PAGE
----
The statutory revenue volatility cap requires receipts above a certain level to be transferred to the Budget Reserve Fund (BRF). For FY 2022, the cap is just over $3.5 billion for Estimated and Final Income Tax payments and revenue from the Pass-through Entity Tax. The balance in the BRF presently stands at $3.11 billion, which represents the statutory threshold of 15 percent. Adding the anticipated revenue volatility transfer of $2.67 billion and the projected FY 2022 surplus of $2.1 billion would bring the BRF balance to $7.9 billion or 37 percent of net General Fund appropriations for FY 2023.

After the close of the fiscal year, since the 15 percent threshold has already been reached, no further transfers can be made to the BRF. If current projections hold, approximately $4.7 billion would be available to reduce unfunded pension liability and other types of debt. By statute, the State Treasurer decides what is in the best interest of the state, whether to transfer the excess balance as an additional contribution to the State Employee Retirement Fund or to the Teachers' Retirement Fund.

Connecticut’s budget results are ultimately dependent upon the performance of the national and state economies. Recent economic indicators include the following trends: The U.S. labor market remains tight with high demand for labor and record job openings. Overall, the U.S. added 431,000 jobs in March as the unemployment rate dropped to 3.6%. Jobless claims and long-term unemployed numbers have fell considerably reflecting figures seen before the pandemic. Additionally, five industry sectors have gained jobs above pre-pandemic levels. Connecticut added 4,600 jobs in March gaining momentum back after the Omicron-related dips in December and January. The state’s unemployment rate fell to 4.6% in March while average jobless claims hit an all-time low.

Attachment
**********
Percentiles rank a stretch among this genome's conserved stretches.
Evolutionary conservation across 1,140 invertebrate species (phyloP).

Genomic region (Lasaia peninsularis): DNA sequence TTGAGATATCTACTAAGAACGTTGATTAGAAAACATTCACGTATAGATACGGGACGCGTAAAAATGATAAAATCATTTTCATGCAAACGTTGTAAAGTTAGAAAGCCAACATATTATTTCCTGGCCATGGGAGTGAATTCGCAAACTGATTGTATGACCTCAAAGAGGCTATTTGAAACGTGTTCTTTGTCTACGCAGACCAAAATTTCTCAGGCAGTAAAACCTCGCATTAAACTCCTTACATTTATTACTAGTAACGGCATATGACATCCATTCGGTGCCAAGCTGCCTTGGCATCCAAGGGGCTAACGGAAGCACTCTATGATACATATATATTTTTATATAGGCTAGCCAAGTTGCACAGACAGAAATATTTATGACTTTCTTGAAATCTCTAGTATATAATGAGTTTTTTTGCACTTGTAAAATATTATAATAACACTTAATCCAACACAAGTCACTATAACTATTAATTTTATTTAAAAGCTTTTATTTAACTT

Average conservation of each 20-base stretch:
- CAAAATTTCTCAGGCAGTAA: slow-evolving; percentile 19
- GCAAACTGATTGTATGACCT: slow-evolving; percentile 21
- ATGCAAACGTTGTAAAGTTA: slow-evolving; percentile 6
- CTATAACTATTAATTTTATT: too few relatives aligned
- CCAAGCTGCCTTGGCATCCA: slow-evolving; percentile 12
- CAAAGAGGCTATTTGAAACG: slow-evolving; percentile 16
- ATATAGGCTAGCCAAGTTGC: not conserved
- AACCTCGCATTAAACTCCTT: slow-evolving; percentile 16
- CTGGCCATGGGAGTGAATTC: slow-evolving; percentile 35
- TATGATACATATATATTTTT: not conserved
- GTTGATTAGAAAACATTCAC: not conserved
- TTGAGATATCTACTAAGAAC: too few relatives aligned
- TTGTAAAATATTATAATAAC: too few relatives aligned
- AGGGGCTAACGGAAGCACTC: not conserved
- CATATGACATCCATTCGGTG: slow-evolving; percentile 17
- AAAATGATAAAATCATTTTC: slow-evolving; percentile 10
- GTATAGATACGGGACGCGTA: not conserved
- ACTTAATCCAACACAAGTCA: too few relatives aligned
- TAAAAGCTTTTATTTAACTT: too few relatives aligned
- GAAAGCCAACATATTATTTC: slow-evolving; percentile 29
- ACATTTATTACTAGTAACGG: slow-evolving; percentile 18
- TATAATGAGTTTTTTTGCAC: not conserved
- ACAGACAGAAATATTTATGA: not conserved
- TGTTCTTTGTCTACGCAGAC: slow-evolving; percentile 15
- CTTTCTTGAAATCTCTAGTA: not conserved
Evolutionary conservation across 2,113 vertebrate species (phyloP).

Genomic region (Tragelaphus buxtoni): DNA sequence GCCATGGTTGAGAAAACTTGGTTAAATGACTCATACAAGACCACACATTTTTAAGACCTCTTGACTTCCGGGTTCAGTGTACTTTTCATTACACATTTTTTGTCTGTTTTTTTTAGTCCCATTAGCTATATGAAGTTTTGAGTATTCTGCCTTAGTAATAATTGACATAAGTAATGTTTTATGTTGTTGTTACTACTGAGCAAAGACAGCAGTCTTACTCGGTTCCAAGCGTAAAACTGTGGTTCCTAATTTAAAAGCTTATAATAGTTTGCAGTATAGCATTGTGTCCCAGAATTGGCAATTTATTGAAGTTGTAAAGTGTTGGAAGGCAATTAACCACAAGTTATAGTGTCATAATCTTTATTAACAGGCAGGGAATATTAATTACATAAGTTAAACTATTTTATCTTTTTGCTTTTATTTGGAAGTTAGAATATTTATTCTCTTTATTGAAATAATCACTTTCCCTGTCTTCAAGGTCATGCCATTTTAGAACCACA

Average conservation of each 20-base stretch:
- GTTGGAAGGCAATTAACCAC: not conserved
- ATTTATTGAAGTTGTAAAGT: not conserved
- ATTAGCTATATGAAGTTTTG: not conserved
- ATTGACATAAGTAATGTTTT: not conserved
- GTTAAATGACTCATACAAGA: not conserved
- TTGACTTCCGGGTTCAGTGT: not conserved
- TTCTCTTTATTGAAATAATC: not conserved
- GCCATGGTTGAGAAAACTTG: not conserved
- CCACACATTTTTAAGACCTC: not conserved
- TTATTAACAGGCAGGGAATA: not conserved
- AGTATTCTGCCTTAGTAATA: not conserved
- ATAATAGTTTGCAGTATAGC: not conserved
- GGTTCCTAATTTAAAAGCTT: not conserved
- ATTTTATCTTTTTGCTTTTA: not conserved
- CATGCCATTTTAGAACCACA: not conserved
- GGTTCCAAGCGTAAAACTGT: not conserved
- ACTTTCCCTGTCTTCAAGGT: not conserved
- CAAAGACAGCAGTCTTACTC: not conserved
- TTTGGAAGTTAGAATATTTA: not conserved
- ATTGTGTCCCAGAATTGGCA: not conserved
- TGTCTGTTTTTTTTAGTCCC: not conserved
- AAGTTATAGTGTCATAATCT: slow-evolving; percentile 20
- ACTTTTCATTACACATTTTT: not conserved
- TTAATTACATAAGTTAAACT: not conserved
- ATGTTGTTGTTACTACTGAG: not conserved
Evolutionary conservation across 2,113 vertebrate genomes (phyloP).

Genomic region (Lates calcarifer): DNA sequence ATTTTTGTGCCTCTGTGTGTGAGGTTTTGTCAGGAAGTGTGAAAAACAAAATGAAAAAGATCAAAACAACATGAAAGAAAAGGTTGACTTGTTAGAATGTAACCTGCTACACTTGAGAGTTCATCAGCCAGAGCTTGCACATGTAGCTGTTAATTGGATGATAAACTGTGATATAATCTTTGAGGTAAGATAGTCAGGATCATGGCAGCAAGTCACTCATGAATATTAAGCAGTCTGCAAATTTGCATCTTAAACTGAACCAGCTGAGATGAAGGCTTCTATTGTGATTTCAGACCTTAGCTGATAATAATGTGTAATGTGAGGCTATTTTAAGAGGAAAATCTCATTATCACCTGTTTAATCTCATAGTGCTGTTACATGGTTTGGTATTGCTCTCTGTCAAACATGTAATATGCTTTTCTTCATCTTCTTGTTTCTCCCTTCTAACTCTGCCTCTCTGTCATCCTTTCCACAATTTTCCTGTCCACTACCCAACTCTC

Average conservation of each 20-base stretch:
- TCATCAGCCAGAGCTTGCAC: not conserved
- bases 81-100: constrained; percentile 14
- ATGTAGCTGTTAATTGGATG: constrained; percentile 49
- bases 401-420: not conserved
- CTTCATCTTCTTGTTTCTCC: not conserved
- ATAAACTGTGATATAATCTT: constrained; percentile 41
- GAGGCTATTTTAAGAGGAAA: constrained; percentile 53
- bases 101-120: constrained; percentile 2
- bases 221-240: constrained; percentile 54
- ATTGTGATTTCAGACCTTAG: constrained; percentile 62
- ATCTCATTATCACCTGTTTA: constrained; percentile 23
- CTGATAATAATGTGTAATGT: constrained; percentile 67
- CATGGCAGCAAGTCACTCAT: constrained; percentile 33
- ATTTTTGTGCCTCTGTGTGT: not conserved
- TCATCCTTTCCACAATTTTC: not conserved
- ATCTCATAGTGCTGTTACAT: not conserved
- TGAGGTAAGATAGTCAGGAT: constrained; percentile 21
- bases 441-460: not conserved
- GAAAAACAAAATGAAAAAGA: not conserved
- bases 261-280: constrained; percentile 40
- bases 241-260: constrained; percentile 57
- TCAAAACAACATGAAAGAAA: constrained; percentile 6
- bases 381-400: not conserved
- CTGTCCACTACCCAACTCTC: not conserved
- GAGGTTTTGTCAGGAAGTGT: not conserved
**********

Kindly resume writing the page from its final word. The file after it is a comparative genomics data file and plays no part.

Inflation grew at the fastest pace in 40 years coming in at an annual rate of 8.5% in March. The Federal Reserve is expected to continue to increase interest rates to tame inflationary pressure while attempting to avoid triggering a recession. The stock market plunged in April after a small recovery in March amid hawkish comments from the Federal Reserve and continued uncertainty due to the Russian invasion of Ukraine. These factors contributed to a slight decrease in consumer confidence in April.

Gross Domestic Product decreased at an annual rate of 1.4% in the first quarter of 2022 due to the U.S. trade deficit and reduced private and government spending. However, consumer spending for both goods and services remained strong indicating healthy demand coupled with higher prices.

My office also issues an Annual Comprehensive Financial Report as an accounting supplement to the budgetary report. This annual report includes financial statements for all state funds and component units prepared in accordance with Generally Accepted Accounting Principles (GAAP). From a balance sheet perspective, the GAAP unassigned fund balance in the General Fund was a negative $660,749 as of June 30, 2021.

If you have any questions on this report, please do not hesitate to contact me.

Natalie Braswell signature
Natalie Braswell
State Comptroller

Supporting documents

  1. General Fund (Exhibits A-D)
  2. Transportation Fund (Exhibits E-H)